B Artificial grass pitches are a given

Pursuant to Article 27 of the Regular Competition Regulations, matches may not be played on synthetic turf pitches without permission from the board.
In practice, this means that annual dispensation requests from eleven associations are passed through the board with an automatic positive advice from the Accommodation Committee.

It is realistic to consider that the number of synthetic turf pitches will continue to grow in the future and will be indispensable for the further growth of cricket in the Netherlands. It is therefore more logical in the future to automatically allow cricket with an artificial grass outfield. With the exception of the highest level in addition to the provisions under A and also with the requirements set by the KNCB for synthetic turf pitches.

C Sharing knowledge and skills

In practice, it appears that there is a lot of room for improvement of knowledge and skills at clubs and municipalities to build and maintain fields and pitches. There is therefore a need to increase this knowledge by organizing courses/workshops and by providing support to associations with experts. The KNCB will draw up a plan for this. In addition, it also proves useful if the KNCB helps the associations in discussions with the municipality.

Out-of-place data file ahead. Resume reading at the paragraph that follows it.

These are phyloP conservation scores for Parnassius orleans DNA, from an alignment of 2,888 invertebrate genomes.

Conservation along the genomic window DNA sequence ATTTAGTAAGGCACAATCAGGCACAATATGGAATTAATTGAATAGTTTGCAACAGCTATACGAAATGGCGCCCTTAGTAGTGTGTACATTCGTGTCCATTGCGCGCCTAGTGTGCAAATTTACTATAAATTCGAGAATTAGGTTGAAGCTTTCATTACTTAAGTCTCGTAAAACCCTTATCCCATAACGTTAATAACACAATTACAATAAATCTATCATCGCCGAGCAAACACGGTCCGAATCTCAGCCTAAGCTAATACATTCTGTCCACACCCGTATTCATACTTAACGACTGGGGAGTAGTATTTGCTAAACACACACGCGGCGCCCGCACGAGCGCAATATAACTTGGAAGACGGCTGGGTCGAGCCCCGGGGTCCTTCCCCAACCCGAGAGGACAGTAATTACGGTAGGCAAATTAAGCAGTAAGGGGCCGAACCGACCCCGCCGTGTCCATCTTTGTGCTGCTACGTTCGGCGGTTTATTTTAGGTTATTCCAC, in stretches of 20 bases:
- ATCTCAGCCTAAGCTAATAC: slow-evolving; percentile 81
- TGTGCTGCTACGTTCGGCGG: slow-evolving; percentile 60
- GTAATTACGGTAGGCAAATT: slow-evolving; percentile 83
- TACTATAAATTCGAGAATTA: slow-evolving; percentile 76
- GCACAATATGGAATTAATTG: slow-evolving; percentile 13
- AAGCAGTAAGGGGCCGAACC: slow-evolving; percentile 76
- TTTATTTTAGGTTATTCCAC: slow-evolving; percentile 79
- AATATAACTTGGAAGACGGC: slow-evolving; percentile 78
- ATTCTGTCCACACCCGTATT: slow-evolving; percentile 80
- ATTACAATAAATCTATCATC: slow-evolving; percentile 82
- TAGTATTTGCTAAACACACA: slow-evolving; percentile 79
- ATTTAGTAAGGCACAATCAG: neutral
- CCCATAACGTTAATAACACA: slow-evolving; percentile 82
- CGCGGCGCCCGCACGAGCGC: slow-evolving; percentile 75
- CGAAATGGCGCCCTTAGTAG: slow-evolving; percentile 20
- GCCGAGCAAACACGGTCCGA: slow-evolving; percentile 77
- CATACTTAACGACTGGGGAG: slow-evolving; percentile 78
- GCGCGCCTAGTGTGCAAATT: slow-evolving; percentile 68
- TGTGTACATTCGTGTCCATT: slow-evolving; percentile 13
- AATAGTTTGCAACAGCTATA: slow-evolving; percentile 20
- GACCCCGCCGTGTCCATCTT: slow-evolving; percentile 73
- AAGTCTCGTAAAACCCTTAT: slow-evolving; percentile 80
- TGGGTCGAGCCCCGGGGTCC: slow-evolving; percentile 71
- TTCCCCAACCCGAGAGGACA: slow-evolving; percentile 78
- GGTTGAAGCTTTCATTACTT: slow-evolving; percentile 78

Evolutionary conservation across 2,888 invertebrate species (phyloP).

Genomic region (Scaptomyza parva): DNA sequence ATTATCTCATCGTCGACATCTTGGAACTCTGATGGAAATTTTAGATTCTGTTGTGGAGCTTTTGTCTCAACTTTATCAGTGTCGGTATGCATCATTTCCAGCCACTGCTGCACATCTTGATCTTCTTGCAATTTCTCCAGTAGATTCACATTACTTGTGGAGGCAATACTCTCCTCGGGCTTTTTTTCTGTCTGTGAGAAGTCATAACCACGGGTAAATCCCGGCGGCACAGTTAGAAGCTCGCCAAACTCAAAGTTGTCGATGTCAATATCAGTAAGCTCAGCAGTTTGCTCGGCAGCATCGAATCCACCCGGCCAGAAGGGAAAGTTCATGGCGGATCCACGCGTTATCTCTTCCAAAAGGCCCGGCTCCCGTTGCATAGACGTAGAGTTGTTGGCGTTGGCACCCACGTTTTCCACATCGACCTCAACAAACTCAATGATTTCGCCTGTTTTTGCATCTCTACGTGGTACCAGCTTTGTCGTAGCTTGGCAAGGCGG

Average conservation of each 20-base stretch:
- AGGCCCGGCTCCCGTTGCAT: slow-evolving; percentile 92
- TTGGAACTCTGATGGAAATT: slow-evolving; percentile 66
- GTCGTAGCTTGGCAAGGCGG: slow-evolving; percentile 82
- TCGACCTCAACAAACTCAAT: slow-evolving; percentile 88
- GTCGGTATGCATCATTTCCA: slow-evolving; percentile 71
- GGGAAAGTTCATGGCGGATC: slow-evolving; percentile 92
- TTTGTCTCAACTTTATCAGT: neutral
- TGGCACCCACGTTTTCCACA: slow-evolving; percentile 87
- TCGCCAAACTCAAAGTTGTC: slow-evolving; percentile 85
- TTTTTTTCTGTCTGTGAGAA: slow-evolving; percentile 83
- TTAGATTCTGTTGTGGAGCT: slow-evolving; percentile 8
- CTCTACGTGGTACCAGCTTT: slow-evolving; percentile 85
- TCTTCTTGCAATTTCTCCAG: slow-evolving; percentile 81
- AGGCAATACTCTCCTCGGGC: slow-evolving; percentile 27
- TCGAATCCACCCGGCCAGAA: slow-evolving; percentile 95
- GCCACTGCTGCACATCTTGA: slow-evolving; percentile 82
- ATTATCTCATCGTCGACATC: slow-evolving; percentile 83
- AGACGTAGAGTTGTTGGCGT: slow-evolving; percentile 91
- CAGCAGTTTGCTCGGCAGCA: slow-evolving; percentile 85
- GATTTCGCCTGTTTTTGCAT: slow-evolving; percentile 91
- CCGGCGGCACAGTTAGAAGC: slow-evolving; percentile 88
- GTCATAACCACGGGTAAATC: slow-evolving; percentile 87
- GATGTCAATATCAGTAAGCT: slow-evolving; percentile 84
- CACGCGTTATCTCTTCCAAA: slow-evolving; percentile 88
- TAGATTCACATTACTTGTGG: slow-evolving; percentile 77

D Support to associations towards municipalities

Professional parties are involved in the construction of new fields and pitches: municipalities, contractors, green companies, suppliers of mats and shock pads, inspection institutes, etc. How do associations deal with all these parties?
Where necessary, the KNCB provides support to associations in these contacts. Initiatives to establish new clubs deserve very serious attention. Support from the KNCB can also be important here. Cricket is the 2nd sport in the world and also deserves a place in the multicultural society in the Netherlands.

Other:

  • Analysis and assessment reports of bondsumpires regarding quality fields and pitches.
  • Annual update of the Accommodation Regulations.
  • Advice to associations about their accommodations.

Current composition of the AC:
Frits de Jongh (chairman), Theo Sikkema, Willem Ligtenstein, Patrick Gorlee (members), Tom Heggelman (contact person KNCB national bureau).